Chapter 20 [The Eureka Stockade, by Raffaello Carboni, 1855]

[Editor: This is a chapter from The Eureka Stockade by Raffaello Carboni. A glossary has been provided to explain various words and phrases that may be unfamiliar to modern readers.]

XX.

Public meeting, held at the Catholic Chapel, Bakery-hill, Wednesday, October 25th.

After a good deal of pretty intelligible talk about the “helpless Armenian,” the trooper Lord, and our respected priest; Thomas Kennedy, pouncing on the thing of the day proposed:—

“That it is the opinion of this meeting that the conduct of Mr. Commissioner Johnson towards the Rev. Mr. Smyth has been calculated to awaken the highest feeling of indignation on the part of his devoted flock: and to call upon the government to institute an inquiry into his (gold-lace) character, and to desire to have him at once removed from Ballaarat.”

Carried unanimously.

The priest was requested to address the meeting.

Father Patricius Smyth, a native of Mayo, looks some thirty-five years old, and belongs to the unadulterated Irish caste — half-curled hair, not abundant, anxious semicircular forehead, keen and fiery eyes, altogether a lively interesting head. He is a Latin and Celtic scholar; and that excuses him for his moderate proficiency in modern languages. He was educated at Maynooth, the eye-sore of Sabbatarians, and therefore believes it incontestable that the authority conferred on him by the Bishop must needs be derived from God; because the Bishop had been consecrated by the Pope, who — inasmuch as a second branch of the Prince of the Apostles never was heard of at the time of St. Augustin — is the successor of St. Peter, the corner stone on which OUR LORD did build the Christian church, and our Lord’s warrant is written in St. John, chapter xiv, 24: “Sermo quem auditis non est meus, sed ejus qui misit me, nempe Patris.” And so Father Smyth feels himself entitled to adopt what was said of the Divine Master, “Docebat enim eos ut habens auctoritatem, non autem ut scribae.” St. Matthew, chap. vii, 29. Hence his preaching, though not remarkable for much eloquence, does not lull to sleep. There is no cant, and strange as it may appear, there is little argument in his short-framed sentences, because they are the decided opinion of his mind and the warm expression of his heart, anxious for the salvation of his flock, as he believes he will be called to account if any be lost. He, out of civility, may not object to hear what Paley or Butler has to say, but he scorns any conversation with Voltaire, and would see the fellow burnt, as in the times of old. His character was never impeached, because his conduct is an example to all of the strength of his faith. Either at the altar or at the table he forgets not that he belongs to the priesthood of Ireland, the “proved gold” of the Catholic church. His song is, “Erin, my country,” and “I love thy green bowers,” is the end of his story, which is a hint to me that this is not the place to say more for the peace of John Bull. Hence Ireland produced a Daniel O’Connell, but has not yet got the repeal.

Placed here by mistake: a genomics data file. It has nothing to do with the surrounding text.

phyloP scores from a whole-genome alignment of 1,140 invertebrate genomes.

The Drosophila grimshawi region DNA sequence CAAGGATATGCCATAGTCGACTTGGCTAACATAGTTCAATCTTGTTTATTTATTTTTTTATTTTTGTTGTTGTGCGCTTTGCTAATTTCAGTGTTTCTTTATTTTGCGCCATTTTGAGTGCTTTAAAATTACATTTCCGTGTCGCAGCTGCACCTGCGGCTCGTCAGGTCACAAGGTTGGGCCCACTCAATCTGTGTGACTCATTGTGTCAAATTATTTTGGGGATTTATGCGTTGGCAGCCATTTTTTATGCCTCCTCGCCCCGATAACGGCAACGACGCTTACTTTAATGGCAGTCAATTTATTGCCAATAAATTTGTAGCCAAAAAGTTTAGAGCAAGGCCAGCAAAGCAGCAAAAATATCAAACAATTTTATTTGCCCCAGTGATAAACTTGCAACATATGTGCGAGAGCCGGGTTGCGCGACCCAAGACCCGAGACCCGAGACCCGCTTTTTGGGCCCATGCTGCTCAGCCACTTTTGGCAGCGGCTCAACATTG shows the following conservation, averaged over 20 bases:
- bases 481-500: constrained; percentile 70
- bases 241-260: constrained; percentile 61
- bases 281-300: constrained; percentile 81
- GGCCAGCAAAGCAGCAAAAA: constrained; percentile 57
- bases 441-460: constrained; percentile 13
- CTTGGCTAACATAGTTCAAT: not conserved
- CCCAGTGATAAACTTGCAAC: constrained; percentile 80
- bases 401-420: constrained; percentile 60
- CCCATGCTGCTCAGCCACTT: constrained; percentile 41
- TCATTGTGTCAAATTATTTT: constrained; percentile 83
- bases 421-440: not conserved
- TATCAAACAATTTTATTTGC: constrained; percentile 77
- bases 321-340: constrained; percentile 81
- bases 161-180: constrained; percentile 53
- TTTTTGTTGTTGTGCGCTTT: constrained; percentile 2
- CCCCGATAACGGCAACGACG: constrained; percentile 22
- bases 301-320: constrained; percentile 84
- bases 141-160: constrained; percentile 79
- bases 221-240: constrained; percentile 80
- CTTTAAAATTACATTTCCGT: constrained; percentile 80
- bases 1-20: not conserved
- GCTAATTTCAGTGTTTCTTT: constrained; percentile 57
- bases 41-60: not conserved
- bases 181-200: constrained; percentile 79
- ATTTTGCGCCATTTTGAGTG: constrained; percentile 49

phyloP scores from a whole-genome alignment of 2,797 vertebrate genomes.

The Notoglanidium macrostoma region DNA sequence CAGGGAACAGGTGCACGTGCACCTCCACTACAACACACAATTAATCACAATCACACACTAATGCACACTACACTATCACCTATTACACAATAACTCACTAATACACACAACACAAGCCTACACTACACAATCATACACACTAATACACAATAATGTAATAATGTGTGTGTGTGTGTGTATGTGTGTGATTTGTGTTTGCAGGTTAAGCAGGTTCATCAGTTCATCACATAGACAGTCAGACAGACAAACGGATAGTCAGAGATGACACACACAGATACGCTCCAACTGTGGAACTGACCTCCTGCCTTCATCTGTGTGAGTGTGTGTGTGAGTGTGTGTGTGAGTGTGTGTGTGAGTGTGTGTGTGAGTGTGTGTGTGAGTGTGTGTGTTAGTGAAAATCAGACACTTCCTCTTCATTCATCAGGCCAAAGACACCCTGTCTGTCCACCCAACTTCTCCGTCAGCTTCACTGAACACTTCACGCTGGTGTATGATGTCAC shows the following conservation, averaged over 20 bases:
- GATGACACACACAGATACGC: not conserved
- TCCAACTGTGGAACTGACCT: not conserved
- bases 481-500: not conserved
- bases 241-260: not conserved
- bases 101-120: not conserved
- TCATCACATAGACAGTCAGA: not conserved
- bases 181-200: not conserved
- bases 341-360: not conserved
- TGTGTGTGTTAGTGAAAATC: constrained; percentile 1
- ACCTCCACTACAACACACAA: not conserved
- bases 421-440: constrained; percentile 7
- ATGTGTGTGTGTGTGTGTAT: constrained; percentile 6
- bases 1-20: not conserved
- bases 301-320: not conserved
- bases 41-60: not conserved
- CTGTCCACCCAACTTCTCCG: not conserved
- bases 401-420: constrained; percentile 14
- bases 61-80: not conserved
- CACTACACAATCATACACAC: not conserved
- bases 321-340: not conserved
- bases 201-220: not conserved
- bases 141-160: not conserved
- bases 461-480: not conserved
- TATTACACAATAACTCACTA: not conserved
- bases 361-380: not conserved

Father Smyth, in addressing the meeting, spoke with coolness and forbearance, yet commendatory of the constitutional manner in which his congregation sought redress from the government, for the insult offered them, through his person, in the abuse of his servant by the trooper Lord. On concluding his address, he was warmly cheered, when the reverend gentleman and his friends adjourned to the parsonage, to partake of some refreshments.



Source:
Raffaello Carboni. The Eureka Stockade: The Consequence of Some Pirates Wanting on Quarter-Deck a Rebellion, Public Library of South Australia, Adelaide, 1962 [facsimile of the 1855 edition], pages 29-30

Editor’s notes:
docebat enim eos ut habens auctoritatem, non autem ut scribae = (Latin) “for he was teaching them as one having authority, and not as their scribes”, or “for he was teaching them as one having power, and not as the scribes”; from Matthew 7:29 in the Latin Bible

sermo quem auditis non est meus, sed ejus qui misit me, nempe Patris = (Latin) “the word which you have heard is not mine; but the Father’s who sent me”; from John 14:24 in the Latin Bible

References:
docebat enim eos ut habens auctoritatem, non autem ut scribae:
[translated by Théodore de Bèze]. Novum Testamentum Domini Nostri Jesu Christi [The New Testament of Our Lord Jesus Christ], D. Appleton & Company, New York, 1863, page 8
Matthew 7”, New Advent (accessed 3 January 2013)
Matthew 7:29”, Online Multilingual Bible (accessed 3 January 2013)

sermo quem auditis non est meus, sed ejus qui misit me, nempe Patris:
[translated by Théodore de Bèze]. Novum Testamentum Latine [The New Testament of Our Lord Jesus Christ], D. Appleton & Company, New York, 1863, page 123
John 14”, New Advent (accessed 3 January 2013)
John 14:24”, Online Multilingual Bible (accessed 3 January 2013)

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